JIR2016_1First, the big one.

My research paper got published, titled “Was Putin Ever Friendly to the West?”: An Expository Study of the First Two Terms of President Vladimir Putin, In Light of the Theories of Realism. (Journal of International Relations, Faculty of International Relations, University of Economics in Bratislava 2016, Volume XIV, Issue 1, Pages 58-92. ISSN 1336-1562 (print), ISSN 1339-2751 (online) Published 15. 3. 2016)

You can download the full paper here.

Aurangzeb_in_old_age_2Secondly, most of you would remember I wrote a comparative piece on how modern Russia is like seventeenth century India under the Mughals? I went a bit further and compared Putin and the medieval Indian emperor Aurangzeb. (Which, incidentally got a nice review here!)

I wrote two articles on Russia-Direct, the first one on how unlikely it is for Russia to actually invade the Baltics, and the second one on the fact that Russia and US is not in any New Cold war, but just a usual Great power rivalry with competition and cooperation happening simultaneously.

I also wrote one long essay for The Interpreter Magazine, on how contrary to popular belief, Obama is not a Realist…infact he doesn’t seem to understand what Realism in foreign policy means.

With regards to my weekly columns, here are they. 

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The shadow of 1968: My Lai Massacre and American Exceptionalism in the 2016 race

Protesters beaten. Clashes outside of a political event in Chicago. It was inevitable that the demonstration that caused Donald Trump to cancel a rally inspired a flood of pieces comparing 2016 with 1968.

Back then a fiercely contested primary splintered one party and led to a chaotic convention. The opposition ran a candidate with years of experience in Washington, who had already lost one presidential election. Trump has even adopted Nixon’s “Silent Majority” slogan. Others have compared Trump to George Wallace, whose anti-establishment third-party campaign preyed on xenophobia and cultural fears in much the same way as Trump’s.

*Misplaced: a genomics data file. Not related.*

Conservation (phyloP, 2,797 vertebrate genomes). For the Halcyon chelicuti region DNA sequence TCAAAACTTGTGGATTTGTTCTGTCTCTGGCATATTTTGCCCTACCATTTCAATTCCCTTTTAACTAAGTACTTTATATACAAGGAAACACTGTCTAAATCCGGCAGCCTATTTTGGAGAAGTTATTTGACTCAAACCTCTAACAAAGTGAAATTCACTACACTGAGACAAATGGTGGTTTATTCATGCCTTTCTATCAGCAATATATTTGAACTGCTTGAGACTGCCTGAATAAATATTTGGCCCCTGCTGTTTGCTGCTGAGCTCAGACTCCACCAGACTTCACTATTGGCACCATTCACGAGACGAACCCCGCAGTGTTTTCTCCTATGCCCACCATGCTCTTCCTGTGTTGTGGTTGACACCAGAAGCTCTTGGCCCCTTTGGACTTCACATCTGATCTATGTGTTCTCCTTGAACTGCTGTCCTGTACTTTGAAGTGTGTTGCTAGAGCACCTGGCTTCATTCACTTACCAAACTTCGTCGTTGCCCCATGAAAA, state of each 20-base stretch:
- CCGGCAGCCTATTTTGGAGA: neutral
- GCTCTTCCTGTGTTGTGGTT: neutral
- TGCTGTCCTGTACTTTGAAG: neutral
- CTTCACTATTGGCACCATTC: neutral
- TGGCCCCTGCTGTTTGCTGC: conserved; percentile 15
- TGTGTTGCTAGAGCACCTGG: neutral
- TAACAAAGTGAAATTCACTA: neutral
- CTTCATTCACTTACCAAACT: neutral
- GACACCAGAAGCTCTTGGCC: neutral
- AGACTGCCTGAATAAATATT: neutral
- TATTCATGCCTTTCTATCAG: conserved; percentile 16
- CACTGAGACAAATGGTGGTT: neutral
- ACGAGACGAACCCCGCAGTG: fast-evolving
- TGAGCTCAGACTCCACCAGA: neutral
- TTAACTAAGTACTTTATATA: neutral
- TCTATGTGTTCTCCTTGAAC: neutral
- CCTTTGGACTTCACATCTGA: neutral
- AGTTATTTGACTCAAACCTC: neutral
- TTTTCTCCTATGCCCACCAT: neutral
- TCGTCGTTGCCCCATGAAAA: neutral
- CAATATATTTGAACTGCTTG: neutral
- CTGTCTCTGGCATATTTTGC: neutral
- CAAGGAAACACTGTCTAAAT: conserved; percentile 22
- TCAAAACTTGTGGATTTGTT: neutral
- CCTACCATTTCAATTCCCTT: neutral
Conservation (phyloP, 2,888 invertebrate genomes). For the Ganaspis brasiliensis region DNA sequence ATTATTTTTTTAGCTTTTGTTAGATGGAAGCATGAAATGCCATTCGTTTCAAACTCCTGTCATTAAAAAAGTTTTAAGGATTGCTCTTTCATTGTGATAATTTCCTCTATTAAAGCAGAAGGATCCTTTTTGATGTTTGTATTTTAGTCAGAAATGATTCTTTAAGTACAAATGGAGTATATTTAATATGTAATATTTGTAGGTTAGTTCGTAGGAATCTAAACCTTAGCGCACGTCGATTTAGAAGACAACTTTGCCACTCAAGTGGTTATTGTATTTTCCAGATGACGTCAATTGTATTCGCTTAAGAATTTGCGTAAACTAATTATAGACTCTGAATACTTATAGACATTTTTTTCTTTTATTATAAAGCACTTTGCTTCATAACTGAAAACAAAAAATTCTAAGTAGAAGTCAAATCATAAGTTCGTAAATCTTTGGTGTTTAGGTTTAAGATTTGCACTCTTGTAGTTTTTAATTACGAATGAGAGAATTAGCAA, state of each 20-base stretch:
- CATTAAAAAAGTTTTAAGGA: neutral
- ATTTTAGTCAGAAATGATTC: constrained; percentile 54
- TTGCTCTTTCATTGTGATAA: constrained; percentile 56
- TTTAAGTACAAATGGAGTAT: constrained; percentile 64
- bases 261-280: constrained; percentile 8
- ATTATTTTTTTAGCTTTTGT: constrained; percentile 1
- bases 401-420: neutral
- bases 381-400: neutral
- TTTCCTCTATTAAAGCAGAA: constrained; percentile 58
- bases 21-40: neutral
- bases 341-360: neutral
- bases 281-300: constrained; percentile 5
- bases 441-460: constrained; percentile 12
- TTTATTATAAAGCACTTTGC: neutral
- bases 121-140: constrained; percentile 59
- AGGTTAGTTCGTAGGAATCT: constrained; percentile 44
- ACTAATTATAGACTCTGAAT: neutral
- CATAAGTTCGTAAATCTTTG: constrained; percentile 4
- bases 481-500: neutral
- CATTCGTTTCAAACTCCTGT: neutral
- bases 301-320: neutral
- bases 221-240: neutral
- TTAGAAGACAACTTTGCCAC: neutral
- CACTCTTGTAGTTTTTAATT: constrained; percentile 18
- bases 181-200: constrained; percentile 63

Much has changed since then, when only 14 states held primary in the Democratic race. 48 years ago March 12, incumbent president Lyndon Johnson, facing backlash over the Vietnam War, barely eked out an eight point victory over Eugene McCarthy in the first primary, New Hampshire. It wouldn’t be until the end of the month that he withdrew.

John McCain had just been transferred to solitary confinement after having been shot down over Hanoi the previous October. Donald Trump had just taken his fourth student deferment in January while studying economics at Wharton. Michael Bernhardt had just been sent to Vietnam, after dropping out of the University of Miami to volunteer and “test his courage,” assigned to Charlie Company in Quang Ngai Province.

There’s one event, however, I want to key in on that happened exactly to this date—March 16th local time—48 years ago. It’s a date that should live in infamy. A date that contributed to turning the Vietnamese even more against the U.S. and would, when it was exposed a year later, cause scandal in America. A brigade of the United States military murdered over 300 civilians in My Lai. 

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New Paper : “Was Putin Ever Friendly to the West?” March, 2016.

“Was Putin Ever Friendly to the West?” : An Expository Study
Of the First Two Terms of President Vladimir Putin, In
Light of the Theories of Realism

(Journal of International Relations. 2016, Vol XIV, Issue 1, Pgs 58–92.)

Download the whole paper HERE.

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Trump’s fake anti-war position slips

Trump calls for boots on the ground in Syria

One of the weird things about the Republican primary up until now is how “anti-interventionists” and “anti-war”-ists have praised or even supported “the most militaristic person” (Trump’s own self-definition), Donald Trump.

For Anti-Interventionists, Trump vs. Sanders Is Ideal Race,” isolationist Pat Buchanan wrote in an article published at white nationalist website VDare.com. WarInContext.org described Trump as an “anti-interventionist” in a headline.

Trump has created that image by saying things like “We can’t continue to be the policemen of the world,” and, “Let Syria and ISIS fight. Why do we care?” But later he said the U.S. should “bomb the shit out of ISIS” and steal Iraq’s oil.

Now at the most recent debate, he called not only for bombing ISIS but also invading with ground troops. He said, “I’m hearing numbers of 20 to 30,000. We have to knock them out fast,” and then added some gibberish about, “We’re not allowed to fight. We can’t fight. … They didn’t want to knock out the oil because of what it’s going to do to the carbon footprint. … We used to fight to win. Now we fight for no reason whatsoever.”